The Santos-led Barossa development, offshore Australia's Northern Territory, could still emit large volumes of carbon dioxide, even with carbon capture and storage (CCS), according to a new report from the Institute for Energy Economics and Financial Analysis (IEEFA).

Barossa has a CO2 gas content of roughly 18%, which IEEFA claims is roughly twice that of the next “dirtiest” gas in Australia being converted to liquefied natural gas.

Are you missing out on ACCELERATE?
Gain valuable insight into the global oil and gas industry's energy transition from ACCELERATE, the free weekly newsletter from Upstream and Recharge.

Santos has recently indicated that it could utilise CCS to offset emissions at Barossa, launching a study with Italy’s Eni to explore utilising the nearly depleted Bayu-Undan field in the Timor Sea to store captured CO2 emissions from Barossa.

The Barossa project is clearly a lemon and a stranded asset in the making

Without the use of CCS, IEEFA states Barossa would emit roughly 5.4 million tonnes per annum of CO2, with an emissions intensity of 1.47 tonnes of CO2 per tonne of LNG.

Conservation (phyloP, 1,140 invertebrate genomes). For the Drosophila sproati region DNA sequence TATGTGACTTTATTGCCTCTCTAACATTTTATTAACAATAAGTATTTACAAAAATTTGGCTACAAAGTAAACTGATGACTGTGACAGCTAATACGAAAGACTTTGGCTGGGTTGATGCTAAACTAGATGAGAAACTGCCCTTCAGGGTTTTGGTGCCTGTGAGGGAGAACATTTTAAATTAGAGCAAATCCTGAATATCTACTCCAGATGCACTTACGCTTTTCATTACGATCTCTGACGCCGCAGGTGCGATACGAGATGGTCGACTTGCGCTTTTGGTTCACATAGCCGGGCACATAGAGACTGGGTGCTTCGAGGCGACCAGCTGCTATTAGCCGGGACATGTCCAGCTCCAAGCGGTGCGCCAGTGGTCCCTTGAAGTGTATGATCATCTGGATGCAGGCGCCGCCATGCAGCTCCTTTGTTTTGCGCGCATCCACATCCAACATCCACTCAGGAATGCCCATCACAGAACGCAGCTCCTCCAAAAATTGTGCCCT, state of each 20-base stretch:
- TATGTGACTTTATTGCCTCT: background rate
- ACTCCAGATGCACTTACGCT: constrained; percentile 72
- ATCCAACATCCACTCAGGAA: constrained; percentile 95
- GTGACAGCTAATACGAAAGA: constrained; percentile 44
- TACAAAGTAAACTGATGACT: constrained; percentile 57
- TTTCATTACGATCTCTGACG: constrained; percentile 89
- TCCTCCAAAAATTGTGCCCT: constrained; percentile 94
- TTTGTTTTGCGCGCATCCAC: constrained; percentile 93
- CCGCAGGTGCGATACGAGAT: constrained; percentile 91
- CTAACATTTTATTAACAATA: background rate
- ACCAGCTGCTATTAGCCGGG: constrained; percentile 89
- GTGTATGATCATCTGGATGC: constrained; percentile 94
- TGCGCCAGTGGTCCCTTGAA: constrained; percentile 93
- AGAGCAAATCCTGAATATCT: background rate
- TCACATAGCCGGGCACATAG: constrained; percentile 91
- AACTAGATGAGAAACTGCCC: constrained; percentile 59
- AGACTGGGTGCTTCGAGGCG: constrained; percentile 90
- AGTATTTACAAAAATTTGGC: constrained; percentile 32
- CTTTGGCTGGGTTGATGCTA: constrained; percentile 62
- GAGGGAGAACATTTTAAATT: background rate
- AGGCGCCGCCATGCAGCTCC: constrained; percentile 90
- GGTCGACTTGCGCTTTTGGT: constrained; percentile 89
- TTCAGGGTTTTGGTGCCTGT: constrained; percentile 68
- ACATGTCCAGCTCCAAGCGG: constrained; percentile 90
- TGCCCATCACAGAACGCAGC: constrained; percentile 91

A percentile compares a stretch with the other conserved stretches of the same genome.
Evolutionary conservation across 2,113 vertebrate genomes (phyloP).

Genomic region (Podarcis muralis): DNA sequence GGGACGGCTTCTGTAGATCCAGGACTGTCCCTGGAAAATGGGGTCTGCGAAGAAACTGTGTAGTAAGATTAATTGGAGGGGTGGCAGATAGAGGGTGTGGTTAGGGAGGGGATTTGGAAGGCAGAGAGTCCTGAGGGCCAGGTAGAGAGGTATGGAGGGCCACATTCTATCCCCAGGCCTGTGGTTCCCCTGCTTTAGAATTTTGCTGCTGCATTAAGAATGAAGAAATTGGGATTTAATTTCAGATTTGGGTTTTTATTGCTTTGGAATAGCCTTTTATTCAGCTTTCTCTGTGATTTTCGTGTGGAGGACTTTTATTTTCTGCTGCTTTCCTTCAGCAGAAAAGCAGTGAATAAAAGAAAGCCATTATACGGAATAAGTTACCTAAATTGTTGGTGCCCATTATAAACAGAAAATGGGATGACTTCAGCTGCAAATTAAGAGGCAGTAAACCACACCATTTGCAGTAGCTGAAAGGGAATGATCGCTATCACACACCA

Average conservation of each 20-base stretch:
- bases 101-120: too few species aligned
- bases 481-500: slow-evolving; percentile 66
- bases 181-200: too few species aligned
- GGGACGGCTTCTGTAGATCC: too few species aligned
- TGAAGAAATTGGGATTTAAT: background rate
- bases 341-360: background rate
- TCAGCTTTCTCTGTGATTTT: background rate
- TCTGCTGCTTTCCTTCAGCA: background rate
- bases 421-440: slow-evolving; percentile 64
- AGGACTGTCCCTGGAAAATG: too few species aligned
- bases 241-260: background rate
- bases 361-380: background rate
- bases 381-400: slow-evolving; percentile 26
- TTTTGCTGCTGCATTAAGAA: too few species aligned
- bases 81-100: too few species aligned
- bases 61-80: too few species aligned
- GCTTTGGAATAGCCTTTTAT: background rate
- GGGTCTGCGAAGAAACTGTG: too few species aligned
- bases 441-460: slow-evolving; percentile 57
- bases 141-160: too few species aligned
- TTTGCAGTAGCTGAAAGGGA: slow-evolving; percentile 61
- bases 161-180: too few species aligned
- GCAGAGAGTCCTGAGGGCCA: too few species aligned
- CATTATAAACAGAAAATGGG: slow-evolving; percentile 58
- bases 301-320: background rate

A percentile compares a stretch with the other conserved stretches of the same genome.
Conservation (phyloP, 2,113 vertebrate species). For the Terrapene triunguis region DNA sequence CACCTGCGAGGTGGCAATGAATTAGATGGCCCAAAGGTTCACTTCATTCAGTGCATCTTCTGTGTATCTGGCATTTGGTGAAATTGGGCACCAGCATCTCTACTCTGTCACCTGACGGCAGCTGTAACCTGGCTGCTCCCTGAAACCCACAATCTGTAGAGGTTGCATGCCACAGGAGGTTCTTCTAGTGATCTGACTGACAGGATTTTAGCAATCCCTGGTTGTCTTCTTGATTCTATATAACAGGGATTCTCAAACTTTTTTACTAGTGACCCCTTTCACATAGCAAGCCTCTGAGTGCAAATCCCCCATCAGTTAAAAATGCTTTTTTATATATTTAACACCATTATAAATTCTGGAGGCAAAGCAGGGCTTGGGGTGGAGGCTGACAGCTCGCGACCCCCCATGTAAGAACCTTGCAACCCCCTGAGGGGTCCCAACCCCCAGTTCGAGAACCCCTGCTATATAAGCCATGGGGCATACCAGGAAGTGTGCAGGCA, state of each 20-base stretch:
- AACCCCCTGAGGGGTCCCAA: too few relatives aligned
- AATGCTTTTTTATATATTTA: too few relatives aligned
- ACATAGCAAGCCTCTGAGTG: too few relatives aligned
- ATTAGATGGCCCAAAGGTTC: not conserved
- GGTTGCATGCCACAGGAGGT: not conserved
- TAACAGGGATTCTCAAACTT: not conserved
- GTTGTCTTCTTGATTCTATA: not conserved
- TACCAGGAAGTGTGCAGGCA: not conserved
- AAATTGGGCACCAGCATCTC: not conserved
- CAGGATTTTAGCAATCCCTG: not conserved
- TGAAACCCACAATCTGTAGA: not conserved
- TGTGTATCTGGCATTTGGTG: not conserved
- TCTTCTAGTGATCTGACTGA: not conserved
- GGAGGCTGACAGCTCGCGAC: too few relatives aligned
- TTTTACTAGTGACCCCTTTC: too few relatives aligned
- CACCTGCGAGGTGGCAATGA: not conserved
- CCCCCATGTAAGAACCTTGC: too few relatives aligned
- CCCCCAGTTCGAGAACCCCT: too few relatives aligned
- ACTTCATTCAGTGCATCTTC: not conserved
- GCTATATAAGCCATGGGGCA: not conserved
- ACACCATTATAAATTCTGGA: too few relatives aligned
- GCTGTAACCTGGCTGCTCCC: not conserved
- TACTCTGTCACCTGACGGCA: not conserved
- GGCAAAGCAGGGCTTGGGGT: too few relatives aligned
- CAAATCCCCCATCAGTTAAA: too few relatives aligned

IEEFA claims CCS would only reduce emissions at Barossa by about 28%, emitting roughly 3.9 million tpa of CO2, with an emissions intensity of 1.06 tonnes of CO2 per tonne of LNG.

The report claims this would still make Barossa “the ‘dirtiest’ in Australia and possibly in the world” when it comes to emissions per tonne of LNG.

The report also warns that adding CCS to Barossa will add “substantially” to the project’s costs, lengthen its schedule and “diminish its viability”.

Turning Barossa net zero 'not possible'

Chemical engineer and IEEFA guest contributor John Robert, who wrote the report, claims turning Barossa into a net zero development is not possible.

“Whichever way you look at it, Santos’ proposed Barossa project is an emissions factory with an LNG by-product – there’s going to be more waste than product,” he said.

“The modifications and new infrastructure required – and yet to be approved – across the project development would be too costly and sure to delay the project beyond its planned 2025 start date. Both the product and the project itself is in need of being saved or abandoned.”